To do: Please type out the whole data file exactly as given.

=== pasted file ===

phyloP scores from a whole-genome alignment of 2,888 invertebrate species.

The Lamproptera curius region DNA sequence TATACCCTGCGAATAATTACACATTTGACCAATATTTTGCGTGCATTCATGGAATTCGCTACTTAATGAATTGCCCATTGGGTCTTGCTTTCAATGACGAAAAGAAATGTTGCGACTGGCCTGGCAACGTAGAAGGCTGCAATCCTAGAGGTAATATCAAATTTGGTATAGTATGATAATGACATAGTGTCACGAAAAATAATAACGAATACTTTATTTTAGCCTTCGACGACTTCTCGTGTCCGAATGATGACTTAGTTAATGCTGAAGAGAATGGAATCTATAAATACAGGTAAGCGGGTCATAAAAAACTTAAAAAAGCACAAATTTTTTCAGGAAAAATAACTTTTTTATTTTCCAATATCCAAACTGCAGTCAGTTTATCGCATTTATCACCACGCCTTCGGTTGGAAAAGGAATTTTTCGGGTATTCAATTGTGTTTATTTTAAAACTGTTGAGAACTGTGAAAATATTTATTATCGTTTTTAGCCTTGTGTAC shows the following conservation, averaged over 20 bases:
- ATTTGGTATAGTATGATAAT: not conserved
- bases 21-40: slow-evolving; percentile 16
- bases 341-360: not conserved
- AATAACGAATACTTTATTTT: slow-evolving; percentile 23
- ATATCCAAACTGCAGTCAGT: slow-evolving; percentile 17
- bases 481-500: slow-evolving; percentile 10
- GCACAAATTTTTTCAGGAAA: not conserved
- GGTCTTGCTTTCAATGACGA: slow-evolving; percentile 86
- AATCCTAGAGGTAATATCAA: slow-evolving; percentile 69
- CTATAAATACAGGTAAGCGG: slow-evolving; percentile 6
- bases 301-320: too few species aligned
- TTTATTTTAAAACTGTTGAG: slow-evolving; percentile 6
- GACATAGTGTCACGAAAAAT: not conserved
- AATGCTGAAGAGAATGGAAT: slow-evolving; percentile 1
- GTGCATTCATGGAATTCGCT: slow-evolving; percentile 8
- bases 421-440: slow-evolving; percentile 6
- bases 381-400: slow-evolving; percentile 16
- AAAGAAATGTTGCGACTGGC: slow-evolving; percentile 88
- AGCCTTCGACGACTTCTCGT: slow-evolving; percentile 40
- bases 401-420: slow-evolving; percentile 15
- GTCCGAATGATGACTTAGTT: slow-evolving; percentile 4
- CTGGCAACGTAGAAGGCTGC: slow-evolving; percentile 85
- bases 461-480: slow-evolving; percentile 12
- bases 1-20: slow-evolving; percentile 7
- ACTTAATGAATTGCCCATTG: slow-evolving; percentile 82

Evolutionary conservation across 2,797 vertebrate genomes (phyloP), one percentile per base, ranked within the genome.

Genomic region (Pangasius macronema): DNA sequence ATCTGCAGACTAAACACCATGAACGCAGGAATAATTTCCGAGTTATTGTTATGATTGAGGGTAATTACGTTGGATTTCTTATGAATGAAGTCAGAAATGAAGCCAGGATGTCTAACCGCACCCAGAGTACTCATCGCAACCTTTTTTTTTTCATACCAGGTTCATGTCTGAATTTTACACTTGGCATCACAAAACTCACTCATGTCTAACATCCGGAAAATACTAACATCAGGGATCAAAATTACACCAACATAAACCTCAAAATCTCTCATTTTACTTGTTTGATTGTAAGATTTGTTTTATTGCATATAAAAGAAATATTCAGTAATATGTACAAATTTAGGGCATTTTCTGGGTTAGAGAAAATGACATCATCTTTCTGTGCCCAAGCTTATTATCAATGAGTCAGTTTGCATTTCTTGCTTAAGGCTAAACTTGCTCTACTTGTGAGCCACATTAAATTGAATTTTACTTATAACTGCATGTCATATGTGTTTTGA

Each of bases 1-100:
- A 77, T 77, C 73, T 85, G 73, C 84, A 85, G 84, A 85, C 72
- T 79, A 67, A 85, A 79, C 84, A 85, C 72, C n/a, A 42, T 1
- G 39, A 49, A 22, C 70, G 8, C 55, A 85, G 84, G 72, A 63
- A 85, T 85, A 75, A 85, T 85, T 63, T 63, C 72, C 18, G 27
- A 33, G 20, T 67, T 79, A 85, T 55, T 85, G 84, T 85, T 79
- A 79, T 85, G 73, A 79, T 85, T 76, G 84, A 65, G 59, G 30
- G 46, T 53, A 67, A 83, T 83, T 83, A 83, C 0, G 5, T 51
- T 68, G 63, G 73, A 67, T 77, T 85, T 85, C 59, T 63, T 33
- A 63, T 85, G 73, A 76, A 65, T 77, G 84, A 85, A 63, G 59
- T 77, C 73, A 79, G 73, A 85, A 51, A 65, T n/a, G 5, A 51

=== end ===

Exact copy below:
phyloP scores from a whole-genome alignment of 2,888 invertebrate species.

The Lamproptera curius region DNA sequence TATACCCTGCGAATAATTACACATTTGACCAATATTTTGCGTGCATTCATGGAATTCGCTACTTAATGAATTGCCCATTGGGTCTTGCTTTCAATGACGAAAAGAAATGTTGCGACTGGCCTGGCAACGTAGAAGGCTGCAATCCTAGAGGTAATATCAAATTTGGTATAGTATGATAATGACATAGTGTCACGAAAAATAATAACGAATACTTTATTTTAGCCTTCGACGACTTCTCGTGTCCGAATGATGACTTAGTTAATGCTGAAGAGAATGGAATCTATAAATACAGGTAAGCGGGTCATAAAAAACTTAAAAAAGCACAAATTTTTTCAGGAAAAATAACTTTTTTATTTTCCAATATCCAAACTGCAGTCAGTTTATCGCATTTATCACCACGCCTTCGGTTGGAAAAGGAATTTTTCGGGTATTCAATTGTGTTTATTTTAAAACTGTTGAGAACTGTGAAAATATTTATTATCGTTTTTAGCCTTGTGTAC shows the following conservation, averaged over 20 bases:
- ATTTGGTATAGTATGATAAT: not conserved
- bases 21-40: slow-evolving; percentile 16
- bases 341-360: not conserved
- AATAACGAATACTTTATTTT: slow-evolving; percentile 23
- ATATCCAAACTGCAGTCAGT: slow-evolving; percentile 17
- bases 481-500: slow-evolving; percentile 10
- GCACAAATTTTTTCAGGAAA: not conserved
- GGTCTTGCTTTCAATGACGA: slow-evolving; percentile 86
- AATCCTAGAGGTAATATCAA: slow-evolving; percentile 69
- CTATAAATACAGGTAAGCGG: slow-evolving; percentile 6
- bases 301-320: too few species aligned
- TTTATTTTAAAACTGTTGAG: slow-evolving; percentile 6
- GACATAGTGTCACGAAAAAT: not conserved
- AATGCTGAAGAGAATGGAAT: slow-evolving; percentile 1
- GTGCATTCATGGAATTCGCT: slow-evolving; percentile 8
- bases 421-440: slow-evolving; percentile 6
- bases 381-400: slow-evolving; percentile 16
- AAAGAAATGTTGCGACTGGC: slow-evolving; percentile 88
- AGCCTTCGACGACTTCTCGT: slow-evolving; percentile 40
- bases 401-420: slow-evolving; percentile 15
- GTCCGAATGATGACTTAGTT: slow-evolving; percentile 4
- CTGGCAACGTAGAAGGCTGC: slow-evolving; percentile 85
- bases 461-480: slow-evolving; percentile 12
- bases 1-20: slow-evolving; percentile 7
- ACTTAATGAATTGCCCATTG: slow-evolving; percentile 82

Evolutionary conservation across 2,797 vertebrate genomes (phyloP), one percentile per base, ranked within the genome.

Genomic region (Pangasius macronema): DNA sequence ATCTGCAGACTAAACACCATGAACGCAGGAATAATTTCCGAGTTATTGTTATGATTGAGGGTAATTACGTTGGATTTCTTATGAATGAAGTCAGAAATGAAGCCAGGATGTCTAACCGCACCCAGAGTACTCATCGCAACCTTTTTTTTTTCATACCAGGTTCATGTCTGAATTTTACACTTGGCATCACAAAACTCACTCATGTCTAACATCCGGAAAATACTAACATCAGGGATCAAAATTACACCAACATAAACCTCAAAATCTCTCATTTTACTTGTTTGATTGTAAGATTTGTTTTATTGCATATAAAAGAAATATTCAGTAATATGTACAAATTTAGGGCATTTTCTGGGTTAGAGAAAATGACATCATCTTTCTGTGCCCAAGCTTATTATCAATGAGTCAGTTTGCATTTCTTGCTTAAGGCTAAACTTGCTCTACTTGTGAGCCACATTAAATTGAATTTTACTTATAACTGCATGTCATATGTGTTTTGA

Each of bases 1-100:
- A 77, T 77, C 73, T 85, G 73, C 84, A 85, G 84, A 85, C 72
- T 79, A 67, A 85, A 79, C 84, A 85, C 72, C n/a, A 42, T 1
- G 39, A 49, A 22, C 70, G 8, C 55, A 85, G 84, G 72, A 63
- A 85, T 85, A 75, A 85, T 85, T 63, T 63, C 72, C 18, G 27
- A 33, G 20, T 67, T 79, A 85, T 55, T 85, G 84, T 85, T 79
- A 79, T 85, G 73, A 79, T 85, T 76, G 84, A 65, G 59, G 30
- G 46, T 53, A 67, A 83, T 83, T 83, A 83, C 0, G 5, T 51
- T 68, G 63, G 73, A 67, T 77, T 85, T 85, C 59, T 63, T 33
- A 63, T 85, G 73, A 76, A 65, T 77, G 84, A 85, A 63, G 59
- T 77, C 73, A 79, G 73, A 85, A 51, A 65, T n/a, G 5, A 51